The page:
The story of William Nanda Bissell's success reads like an advertising brochure for Connecticut's Education Corridor.
Growing up in India as the son of a commercial entrepreneur, he'd been the Shakespearean schoolboy creeping unwillingly to school because he'd been told — on the basis of quantitative tests — that he was not good enough.
"In India, I had been treated as a well below-average student. And I suffered from being told that," Bissell said, adding that his experience is not unusual in a country whose educational system, for the most part, equates intelligence with quantitative skills and the sciences.
On the other hand, Bissell had a voracious appetite for books. And that stood him in good stead at Loomis Chaffee and later at Wesleyan University in Middletown.
"I had an advantage because they looked at what you brought to the table — how you explain an idea, how you critique it. This didn't show up in quantitative tests in India," he said. "I began to get a different sense of my self-worth, which was the most important contribution that came from outside my family. Loomis gave me that. "
Bissell, now 45, was so deeply inspired by his experience at Loomis — the power of education to instill confidence, creativity and leadership — that he co-founded, along with his father, the Fabindia School in Rajasthan, India. The English-medium school educates nearly 1,000 children from under-privileged backgrounds. Of these, 40 percent are girls. The tuition is subsidized.
"Annual fees are what students would pay to attend three classes at Loomis," Bissell said.
The school seeks to create a global vision in its students while at the same time instilling pride in their roots. Loomis and the Fabindia School are forming close ties with the goal of helping students understand the world that is beyond their communities. This March, for the second consecutive year, a group of Loomis students and faculty members traveled to India and spent a week at the school volunteering. And two 15-year-old Fabindia students attended Loomis this year as exchange students.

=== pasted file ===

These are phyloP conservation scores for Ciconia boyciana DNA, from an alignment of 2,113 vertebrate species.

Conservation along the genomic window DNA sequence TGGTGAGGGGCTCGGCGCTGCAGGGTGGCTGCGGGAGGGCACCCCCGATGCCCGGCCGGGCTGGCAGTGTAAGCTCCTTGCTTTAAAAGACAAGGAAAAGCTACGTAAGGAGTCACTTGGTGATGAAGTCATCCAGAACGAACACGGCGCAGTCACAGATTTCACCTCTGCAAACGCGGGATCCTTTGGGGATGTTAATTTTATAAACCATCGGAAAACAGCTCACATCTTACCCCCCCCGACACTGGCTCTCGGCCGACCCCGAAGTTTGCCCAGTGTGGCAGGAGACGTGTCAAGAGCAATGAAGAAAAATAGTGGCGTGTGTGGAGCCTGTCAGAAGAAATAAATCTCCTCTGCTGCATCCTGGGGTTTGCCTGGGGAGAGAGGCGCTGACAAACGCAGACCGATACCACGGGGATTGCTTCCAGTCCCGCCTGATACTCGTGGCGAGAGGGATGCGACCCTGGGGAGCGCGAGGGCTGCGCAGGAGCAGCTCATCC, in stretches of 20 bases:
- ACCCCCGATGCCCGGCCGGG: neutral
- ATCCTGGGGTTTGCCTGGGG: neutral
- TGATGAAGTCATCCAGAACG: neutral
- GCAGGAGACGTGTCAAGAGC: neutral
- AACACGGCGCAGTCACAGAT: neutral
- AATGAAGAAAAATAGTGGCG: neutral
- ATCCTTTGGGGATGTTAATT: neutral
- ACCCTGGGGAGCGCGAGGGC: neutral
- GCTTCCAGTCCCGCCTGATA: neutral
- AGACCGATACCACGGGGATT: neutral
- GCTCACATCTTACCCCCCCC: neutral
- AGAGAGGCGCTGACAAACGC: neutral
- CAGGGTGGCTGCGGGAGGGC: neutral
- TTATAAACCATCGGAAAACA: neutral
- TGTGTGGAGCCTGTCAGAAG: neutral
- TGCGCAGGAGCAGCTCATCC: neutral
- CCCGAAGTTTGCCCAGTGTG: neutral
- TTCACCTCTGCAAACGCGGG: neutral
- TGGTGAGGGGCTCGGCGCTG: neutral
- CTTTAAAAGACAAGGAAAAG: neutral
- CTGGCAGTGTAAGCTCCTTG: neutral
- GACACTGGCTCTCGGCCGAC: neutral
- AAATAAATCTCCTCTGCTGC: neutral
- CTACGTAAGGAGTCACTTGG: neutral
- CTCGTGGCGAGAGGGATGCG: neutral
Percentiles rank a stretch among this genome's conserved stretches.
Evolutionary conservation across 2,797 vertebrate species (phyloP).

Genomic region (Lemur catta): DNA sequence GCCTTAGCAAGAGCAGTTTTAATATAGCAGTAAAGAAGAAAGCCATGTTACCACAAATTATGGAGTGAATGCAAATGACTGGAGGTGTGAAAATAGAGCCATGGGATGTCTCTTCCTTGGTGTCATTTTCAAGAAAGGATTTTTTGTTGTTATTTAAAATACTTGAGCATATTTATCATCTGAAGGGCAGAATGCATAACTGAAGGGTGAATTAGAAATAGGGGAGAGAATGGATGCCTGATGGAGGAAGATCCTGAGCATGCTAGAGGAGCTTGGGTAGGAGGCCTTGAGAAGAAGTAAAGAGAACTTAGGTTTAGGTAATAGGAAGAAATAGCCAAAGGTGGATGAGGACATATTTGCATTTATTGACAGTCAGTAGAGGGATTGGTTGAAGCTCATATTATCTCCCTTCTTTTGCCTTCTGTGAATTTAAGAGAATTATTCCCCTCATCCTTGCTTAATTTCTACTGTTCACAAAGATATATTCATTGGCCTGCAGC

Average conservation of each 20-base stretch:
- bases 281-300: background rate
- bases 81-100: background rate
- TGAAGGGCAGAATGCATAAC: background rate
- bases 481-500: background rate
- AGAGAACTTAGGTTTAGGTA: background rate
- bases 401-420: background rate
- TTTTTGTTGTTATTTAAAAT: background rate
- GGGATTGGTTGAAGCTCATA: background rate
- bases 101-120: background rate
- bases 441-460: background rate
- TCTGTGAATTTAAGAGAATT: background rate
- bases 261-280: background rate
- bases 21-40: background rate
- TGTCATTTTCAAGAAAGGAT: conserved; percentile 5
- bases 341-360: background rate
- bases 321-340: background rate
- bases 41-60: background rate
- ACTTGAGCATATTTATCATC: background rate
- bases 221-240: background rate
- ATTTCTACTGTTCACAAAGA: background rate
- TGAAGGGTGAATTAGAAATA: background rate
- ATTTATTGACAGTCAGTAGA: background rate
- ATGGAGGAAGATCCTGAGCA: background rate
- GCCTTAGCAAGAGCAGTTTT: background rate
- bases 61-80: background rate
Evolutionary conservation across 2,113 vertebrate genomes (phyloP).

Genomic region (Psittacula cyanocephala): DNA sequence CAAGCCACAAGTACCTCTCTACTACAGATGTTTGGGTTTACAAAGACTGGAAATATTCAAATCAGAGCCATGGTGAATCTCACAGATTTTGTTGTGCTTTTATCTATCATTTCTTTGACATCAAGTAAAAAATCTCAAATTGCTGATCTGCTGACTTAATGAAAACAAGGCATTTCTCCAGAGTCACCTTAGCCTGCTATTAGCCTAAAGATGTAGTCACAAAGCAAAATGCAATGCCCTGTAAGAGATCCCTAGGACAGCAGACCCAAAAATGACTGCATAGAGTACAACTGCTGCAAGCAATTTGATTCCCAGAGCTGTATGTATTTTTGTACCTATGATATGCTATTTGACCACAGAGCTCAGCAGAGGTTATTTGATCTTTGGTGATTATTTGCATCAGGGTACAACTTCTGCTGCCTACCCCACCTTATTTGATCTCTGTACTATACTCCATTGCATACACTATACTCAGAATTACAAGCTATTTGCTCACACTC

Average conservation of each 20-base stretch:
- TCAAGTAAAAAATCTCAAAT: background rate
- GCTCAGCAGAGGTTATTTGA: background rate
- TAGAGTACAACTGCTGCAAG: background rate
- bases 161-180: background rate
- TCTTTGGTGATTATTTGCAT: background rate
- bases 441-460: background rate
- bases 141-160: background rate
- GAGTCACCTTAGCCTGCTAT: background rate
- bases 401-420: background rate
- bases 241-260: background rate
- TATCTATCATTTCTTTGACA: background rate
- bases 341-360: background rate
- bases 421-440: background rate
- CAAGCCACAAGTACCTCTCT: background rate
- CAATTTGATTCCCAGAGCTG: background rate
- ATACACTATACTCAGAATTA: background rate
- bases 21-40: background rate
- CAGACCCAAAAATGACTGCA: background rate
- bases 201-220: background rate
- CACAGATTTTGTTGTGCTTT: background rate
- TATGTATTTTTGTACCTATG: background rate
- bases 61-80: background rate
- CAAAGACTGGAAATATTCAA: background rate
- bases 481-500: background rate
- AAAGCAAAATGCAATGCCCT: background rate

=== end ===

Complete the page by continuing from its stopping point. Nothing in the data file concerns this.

"It was spectacular to see all these children in the Fabindia School so excited about coming to school," said Betsy Tomlinson, director of international students at Loomis. The gift of an education unfolding right before your eyes is a powerful experience."
Keara Jenkins, a Loomis 10th grade student, visited two years in a row. She helped build trenches for harvesting rainwater and taught English grammar to elementary school kids.
"It opened my heart to become an advocate for girls education and human rights," she said.
For William Bissell, coming to Connecticut also allowed the American citizen and a permanent resident of India to experience part of his heritage and strong family ties here. His grandparents lived in Avon at the time.
His paternal great-grandfather Richard Mervin Bissell, president of the Hartford Fire Insurance Co., purchased Mark Twain's home in 1902 for $28,800. In his book on the Mark Twain House, Steve Courtney wrote that Bissell's son, Richard M. Bissell, Jr., remembered that his brother kept a pet alligator in the home's conservatory.
William's father, John L. Bissell, was a buyer for Macy's when he traveled to India in 1958 on a Ford Foundation grant to study the process of designing and marketing Indian textiles for global consumers. Two years later, he founded Fabindia.
In New Delhi, John Bissell met Bimal Nanda, who he learned later, had vacated her office to make room for his. Nanda had moved on to become social secretary to U.S. Ambassador Chester Bowles but for the next five years, Bissell courted her with a rose every morning.
"It was the '60s when Americans in India were not commonly sighted. My mother's parents were apprehensive," explains William, adding that his own courtship was nothing as interesting as that.
"I just got lucky," he laughed, speaking of his wife Anjali. The couple, who have a young daughter and son, live in New Delhi and visit Connecticut each summer to spend time with the extended Bissell family of aunts, uncles and cousins.
After Loomis, Bissell attended Wesleyan University and then returned to India to help run Fabindia, which he now heads. Today, he's among India's leading socially conscious entrepreneurs and Fabindia's double bottomline approach has been a Harvard Business School case study.
An advocate for capitalism with a conscience, Bissell is often invited to speak at forums around the world. He's kept up his love for books. One of his favorites is Mark Twain's "Following the Equator."